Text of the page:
Paranormal. Something far from this journal’s usual ambit, for the record.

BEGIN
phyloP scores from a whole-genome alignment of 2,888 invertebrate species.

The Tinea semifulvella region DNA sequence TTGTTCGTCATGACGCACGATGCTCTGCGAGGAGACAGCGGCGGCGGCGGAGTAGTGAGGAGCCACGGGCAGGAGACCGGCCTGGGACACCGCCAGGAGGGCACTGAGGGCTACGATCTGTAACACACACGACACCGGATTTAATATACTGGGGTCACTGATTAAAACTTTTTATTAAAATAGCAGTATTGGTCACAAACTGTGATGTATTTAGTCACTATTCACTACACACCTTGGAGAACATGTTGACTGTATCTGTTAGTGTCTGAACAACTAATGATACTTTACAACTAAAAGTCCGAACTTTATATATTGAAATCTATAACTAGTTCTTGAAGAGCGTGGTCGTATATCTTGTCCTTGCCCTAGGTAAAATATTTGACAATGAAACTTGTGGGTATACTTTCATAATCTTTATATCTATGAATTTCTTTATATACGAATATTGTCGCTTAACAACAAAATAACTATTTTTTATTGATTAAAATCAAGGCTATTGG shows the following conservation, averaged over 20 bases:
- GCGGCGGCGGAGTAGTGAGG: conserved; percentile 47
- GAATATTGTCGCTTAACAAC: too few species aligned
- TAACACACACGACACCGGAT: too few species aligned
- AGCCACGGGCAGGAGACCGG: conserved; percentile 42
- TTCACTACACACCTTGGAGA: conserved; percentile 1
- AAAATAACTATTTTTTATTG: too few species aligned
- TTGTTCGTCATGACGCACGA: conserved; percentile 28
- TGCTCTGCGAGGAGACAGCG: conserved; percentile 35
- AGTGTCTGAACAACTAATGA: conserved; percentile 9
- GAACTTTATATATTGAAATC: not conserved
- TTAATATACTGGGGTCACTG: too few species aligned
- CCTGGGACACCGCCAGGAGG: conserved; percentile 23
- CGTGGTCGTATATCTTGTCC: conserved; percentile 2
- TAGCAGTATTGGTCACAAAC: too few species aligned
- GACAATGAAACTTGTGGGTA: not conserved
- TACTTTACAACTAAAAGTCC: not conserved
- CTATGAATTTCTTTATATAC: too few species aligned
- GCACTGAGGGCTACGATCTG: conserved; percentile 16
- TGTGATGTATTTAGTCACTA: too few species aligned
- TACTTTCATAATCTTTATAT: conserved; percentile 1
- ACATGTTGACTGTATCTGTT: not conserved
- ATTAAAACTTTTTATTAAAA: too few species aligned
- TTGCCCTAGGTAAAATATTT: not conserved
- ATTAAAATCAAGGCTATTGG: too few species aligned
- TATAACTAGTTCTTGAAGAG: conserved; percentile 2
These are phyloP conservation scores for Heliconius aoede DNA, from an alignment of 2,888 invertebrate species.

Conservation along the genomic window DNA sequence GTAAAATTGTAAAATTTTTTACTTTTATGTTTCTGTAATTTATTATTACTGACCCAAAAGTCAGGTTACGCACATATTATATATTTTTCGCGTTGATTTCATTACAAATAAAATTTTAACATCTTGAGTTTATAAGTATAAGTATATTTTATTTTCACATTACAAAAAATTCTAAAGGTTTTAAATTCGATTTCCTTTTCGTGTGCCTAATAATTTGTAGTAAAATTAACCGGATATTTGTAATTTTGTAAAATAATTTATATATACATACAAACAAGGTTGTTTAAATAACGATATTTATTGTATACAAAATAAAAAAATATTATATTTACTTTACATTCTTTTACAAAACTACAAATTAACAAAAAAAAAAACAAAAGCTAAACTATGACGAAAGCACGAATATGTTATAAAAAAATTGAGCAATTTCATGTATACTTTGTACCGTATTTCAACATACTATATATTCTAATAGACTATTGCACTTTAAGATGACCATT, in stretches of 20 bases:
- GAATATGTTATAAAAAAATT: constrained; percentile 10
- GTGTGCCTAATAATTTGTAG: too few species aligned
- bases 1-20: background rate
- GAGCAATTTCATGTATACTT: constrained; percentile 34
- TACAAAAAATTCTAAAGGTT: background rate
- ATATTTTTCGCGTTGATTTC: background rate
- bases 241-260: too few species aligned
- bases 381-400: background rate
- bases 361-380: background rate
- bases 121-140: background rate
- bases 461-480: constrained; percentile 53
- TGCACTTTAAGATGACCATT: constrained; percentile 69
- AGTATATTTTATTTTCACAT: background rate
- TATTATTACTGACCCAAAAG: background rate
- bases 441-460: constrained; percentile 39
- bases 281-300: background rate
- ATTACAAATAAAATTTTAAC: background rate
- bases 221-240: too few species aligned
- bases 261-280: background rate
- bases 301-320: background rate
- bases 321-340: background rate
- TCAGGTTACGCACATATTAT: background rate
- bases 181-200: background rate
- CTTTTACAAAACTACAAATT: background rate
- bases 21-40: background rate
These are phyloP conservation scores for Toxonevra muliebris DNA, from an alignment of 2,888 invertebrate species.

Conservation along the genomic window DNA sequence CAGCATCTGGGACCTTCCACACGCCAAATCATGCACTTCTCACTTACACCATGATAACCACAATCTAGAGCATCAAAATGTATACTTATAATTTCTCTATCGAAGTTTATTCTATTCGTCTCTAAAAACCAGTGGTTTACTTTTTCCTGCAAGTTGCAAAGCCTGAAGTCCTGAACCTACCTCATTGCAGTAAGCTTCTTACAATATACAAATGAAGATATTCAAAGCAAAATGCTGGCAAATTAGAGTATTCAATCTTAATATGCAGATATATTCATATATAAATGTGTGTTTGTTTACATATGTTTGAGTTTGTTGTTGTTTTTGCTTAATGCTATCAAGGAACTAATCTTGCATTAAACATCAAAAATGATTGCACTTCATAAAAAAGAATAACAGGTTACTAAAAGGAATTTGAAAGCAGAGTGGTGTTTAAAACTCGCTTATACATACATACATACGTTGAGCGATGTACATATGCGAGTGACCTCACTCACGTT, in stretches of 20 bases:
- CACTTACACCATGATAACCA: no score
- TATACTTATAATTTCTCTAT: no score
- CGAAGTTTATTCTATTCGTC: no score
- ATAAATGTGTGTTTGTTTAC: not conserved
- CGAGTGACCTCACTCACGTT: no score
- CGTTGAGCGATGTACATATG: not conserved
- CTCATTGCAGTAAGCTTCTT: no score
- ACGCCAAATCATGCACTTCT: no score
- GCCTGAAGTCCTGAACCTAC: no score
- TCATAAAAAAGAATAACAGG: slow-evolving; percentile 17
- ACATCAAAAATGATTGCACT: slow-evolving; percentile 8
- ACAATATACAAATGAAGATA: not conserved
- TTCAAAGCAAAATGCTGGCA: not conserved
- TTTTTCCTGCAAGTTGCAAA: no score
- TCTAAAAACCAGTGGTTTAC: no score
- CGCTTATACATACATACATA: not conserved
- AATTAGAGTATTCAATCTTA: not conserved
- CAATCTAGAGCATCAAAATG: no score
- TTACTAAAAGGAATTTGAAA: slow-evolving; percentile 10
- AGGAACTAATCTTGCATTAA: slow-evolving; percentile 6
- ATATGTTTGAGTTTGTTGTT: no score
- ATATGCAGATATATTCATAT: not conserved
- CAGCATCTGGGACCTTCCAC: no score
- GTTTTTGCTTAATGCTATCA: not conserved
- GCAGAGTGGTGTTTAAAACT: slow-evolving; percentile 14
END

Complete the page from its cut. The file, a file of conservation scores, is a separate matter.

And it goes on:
Donald Trump appears to have the rare gift of knowing instantly, without any need to investigate, whether a statement put into the public domain is true or not. Generally I would be quite sceptical (not to say cynical) about most claims of paranormal powers or experiences and suspect that a very high proportion of those which are not mischievous fabrications or simple-minded lies can actually result from normal interactions with an environment. It is different, though, when the experience belongs to someone known and trusted such as (in the set of cases I am about to mention) oneself. I should say at once that they are not exciting in themselves. It was a series that began when I was eleven and seems to have definitely ended when I was thirty-seven. There were only about a dozen of them altogether. They all involved another person whom I knew but not once anyone to whom I had any special relationship, and simply concerned knowing a number that they were going to say before they said it. At that point the sort of person who likes to assume that others are easily fooled breaks in and says “Ah, but what’s really happening is that you have already heard the number uttered but part of your brain which tidies things up and declares them settled has not yet finished business.” (I will come to that issue in a moment anyway but would add that I seemed in those days to have an above average capacity for observing sequences of events – e.g. traffic manoeuvres, wording of complex phrases – with fairly high accuracy.) There are four points to mention. First, I definitely have no special arithmetic gifts. Second, the sensation was different in kind from other situations where one expects somebody to say something and cannot help guessing what it will be. Third, there were no ‘false positives’. I never had that sensation of ‘flatly’ knowing (as if already read in print), when the number then emerged ‘wrong’. I tried a few times, when I could see that numbers were to be mentioned, to persuade myself that I had the same ‘flat knowing’ sensation before the other party uttered the number but did not succeed. Fourth, the last time it happened I was on the phone to a friend who told me that someone she knew had come into possession of a painting by Dufy, famous French artist, and had been able to sell it – and at this point the feeling of knowing kicked in but I also remembered the “Ah, what’s really happening” guys and so I cut short what she was saying, and said I would tell her what the selling price was, which without question happened when she had not yet reached any figure. At that time Dufy was one of the biggest names in the art market, and work by him could reasonably have gone, depending on what it was, for anything from as little as about £500 (it was in the UK) to easily a hundred times that or more. I told her ‘£1,800’ and she confirmed that this was the figure. Since that time, no more such experiences.